Archive for March, 2016


March 4, 2016

Politico on March 3, 2016, reported that New Mexico Gov. Susana Martinez says she will endorse Marco Rubio for the GOP nomination,…Excerpts below:

“Marco Rubio is a compelling leader who can unite the country around conservative principles that will improve the lives of all Americans,” she said in a statement. “The stakes for our great country are too high — and the differences between the candidates too great — for me to remain neutral in this race. I wholeheartedly trust Marco to keep us safe and ensure a better tomorrow.”

Martinez, often mentioned as a possible GOP vice presidential pick, plans to join Rubio on the trail in Kansas on and at a rally in Jacksonville, Florida, on March 5. Kansas holds its GOP presidential caucus on March 5 and Florida, Rubio’s must-win home state, votes March 15.

Martinez, the chair of the Republican Governors Association, wouldn’t commit to voting for Donald Trump if he’s the GOP nominee, and she’s criticized him for past comments on Mexican immigrants.


March 4, 2016

Washington Times on March 3, 2016, reported that Republican presidential front-runner Donald Trump on Thursday named Sen. Jeff Sessions as chairman of his National Security Advisory Committee that provides guidance on foreign policy and homeland security. Excerpts below:

“It is an honor to have Jeff as a member of the team. I have such great respect for him and I look forward to working with him on the issues most important to Americans,” he said of the Alabama Republican, who has served on the Senate Armed Services Committee for nearly 20 years and is chairman of the strategic forces subcommittee.

“I am grateful for the opportunity to recommend and facilitate discussions among exceptional and experienced American military and diplomatic leaders to share insight and advice with Donald Trump, regardless of their political views,” Sessions said.

Mr. Sessions continued, “Mr. Trump and the American people know our country needs a clear-eyed foreign policy rooted in the national interest. We need to understand the limits of our ability to intervene successfully in other nations. It is time for a healthy dose of foreign policy realism.”

“In the Middle East, this means forming partnerships based on shared interests, not merely overthrowing regimes in the dangerous attempt to plant democracies. We must also combat the refugee crisis by creating regional safe zones, rather than depopulating the region by migration,” he said.

“A national-interest foreign policy, combined with a military second to none, stands in contrast to interventionist ideas that could enmesh us further in the region’s chaos,” said Mr. Sessions.


March 1, 2016

Wall Street Journal on February 29, 2016, reported on the risk that the West is accepting as normal the Russian incursions into Georgia and Ukraine. Excerpts below:

The traditionally tolerant Atlanticist Dutch—tough enough to be flying F-16 raids against Islamic State in Syria—will stage a national “advisory” referendum next month on whether the European Union should grant associate status to Ukraine.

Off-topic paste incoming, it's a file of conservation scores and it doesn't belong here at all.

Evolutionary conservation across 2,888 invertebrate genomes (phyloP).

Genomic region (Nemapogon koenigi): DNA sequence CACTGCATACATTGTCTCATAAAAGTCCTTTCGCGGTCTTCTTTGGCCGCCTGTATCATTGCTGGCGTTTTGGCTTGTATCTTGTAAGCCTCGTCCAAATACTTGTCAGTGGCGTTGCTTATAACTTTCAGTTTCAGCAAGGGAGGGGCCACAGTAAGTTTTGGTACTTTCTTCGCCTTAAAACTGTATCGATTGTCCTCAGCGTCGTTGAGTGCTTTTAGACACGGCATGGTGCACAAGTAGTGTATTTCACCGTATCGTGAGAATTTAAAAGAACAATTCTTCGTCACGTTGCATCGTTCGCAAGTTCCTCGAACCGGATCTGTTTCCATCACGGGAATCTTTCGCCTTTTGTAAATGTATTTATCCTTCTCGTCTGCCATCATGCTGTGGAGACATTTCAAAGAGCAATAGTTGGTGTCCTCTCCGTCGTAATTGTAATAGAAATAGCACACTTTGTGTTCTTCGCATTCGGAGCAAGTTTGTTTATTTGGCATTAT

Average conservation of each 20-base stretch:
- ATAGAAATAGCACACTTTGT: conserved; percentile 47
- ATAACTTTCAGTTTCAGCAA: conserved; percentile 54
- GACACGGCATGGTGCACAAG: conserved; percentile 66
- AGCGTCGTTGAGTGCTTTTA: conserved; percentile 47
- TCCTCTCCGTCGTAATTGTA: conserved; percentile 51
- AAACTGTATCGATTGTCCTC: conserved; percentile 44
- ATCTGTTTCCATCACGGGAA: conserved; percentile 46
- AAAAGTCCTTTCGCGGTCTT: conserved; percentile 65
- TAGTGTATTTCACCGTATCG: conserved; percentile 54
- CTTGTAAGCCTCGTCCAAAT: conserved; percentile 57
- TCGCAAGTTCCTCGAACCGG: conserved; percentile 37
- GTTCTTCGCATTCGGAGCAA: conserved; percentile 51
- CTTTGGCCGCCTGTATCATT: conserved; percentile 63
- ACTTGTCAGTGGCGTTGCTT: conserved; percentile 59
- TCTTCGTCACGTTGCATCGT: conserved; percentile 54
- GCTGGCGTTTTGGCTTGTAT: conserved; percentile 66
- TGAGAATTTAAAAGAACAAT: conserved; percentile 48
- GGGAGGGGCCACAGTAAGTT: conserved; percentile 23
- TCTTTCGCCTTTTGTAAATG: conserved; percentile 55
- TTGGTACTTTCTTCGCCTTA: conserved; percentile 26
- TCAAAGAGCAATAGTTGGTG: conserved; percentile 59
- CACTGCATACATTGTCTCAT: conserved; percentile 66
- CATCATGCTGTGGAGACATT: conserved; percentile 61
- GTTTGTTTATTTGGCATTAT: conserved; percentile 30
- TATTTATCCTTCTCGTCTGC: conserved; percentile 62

…consistent polling says the Dutch will tell the Ukrainians to buzz off when the Netherlands votes on April 6.

For symbolism, this would be a “no” result weighing about a ton. It expresses multiple currents of contempt for the European Union. Even more, it argues that as a result of Russia’s unchecked military successes and effective hybrid-warfare techniques—in the Dutch case, involving little orange disinformation-men?—here’s a core European country that would look like

it sees an advantage in placating Vladimir Putin.

…the president of the European Commission, Jean-Claude Juncker, has warned the Dutch that rejecting the Ukrainian association agreement “could open doors to a continental crisis.”

…the Netherlands cold-shouldering Ukraine could mutate into a groundswell in Germany, where Russia’s annexation of Crimea has found a place alongside Moscow’s 2008 theft of two Georgian provinces on the list of willfully forgotten Kremlin conquests.

…both German Chancellor Angela Merkel and French President François Hollande appear battered, the recent fawning visits to Moscow of leaders from the parties of Germany’s grand coalition encourage more Russian provocation.

And the Obama administration? Its self-imposed absence from influence on Europe intensified nearly two years ago when the White House saddled up a German horse to handle Ukraine diplomacy but disregarded its riders’ Russia-related limitations.

In all of this, Ukraine remains Europe’s unwelcome case of conscience. “It’s an enormous irritant,” a Brussels official told me. “There are countries that think, ‘couldn’t Ukraine be bargained off in some way?’ ”

…U.S. Gen Philip Breedlove, has warned the international community against accepting “the situation in Ukraine as the ‘new normal.’ ”

In a statement, he spoke last week of Europe’s “somber reality,” its “growing instability fueled by a revanchist Russia” and of a continent that largely remains financially and economically “stagnated” while coercible through its dependence on Russian energy.

[His] boss, U.S. Chief of Staff Joseph Dunford, has argued, without effect, that it would be “reasonable” for America to furnish Ukraine with defensive weapons.

It’s a reasonable conclusion. With borders on four NATO members, Ukraine ought to receive the American antitank weapons necessary to make a Russian onslaught against it a matter of unacceptable casualties for Moscow.

…with the diplomacy he delegated to Germany nearing a dead-end on Ukraine, President Obama continues refusing to supply this inadequately protected friend with a minimal means of dissuasion. It’s a stance that emphasizes his administration’s major part in the accelerated geopolitical implosion of the West.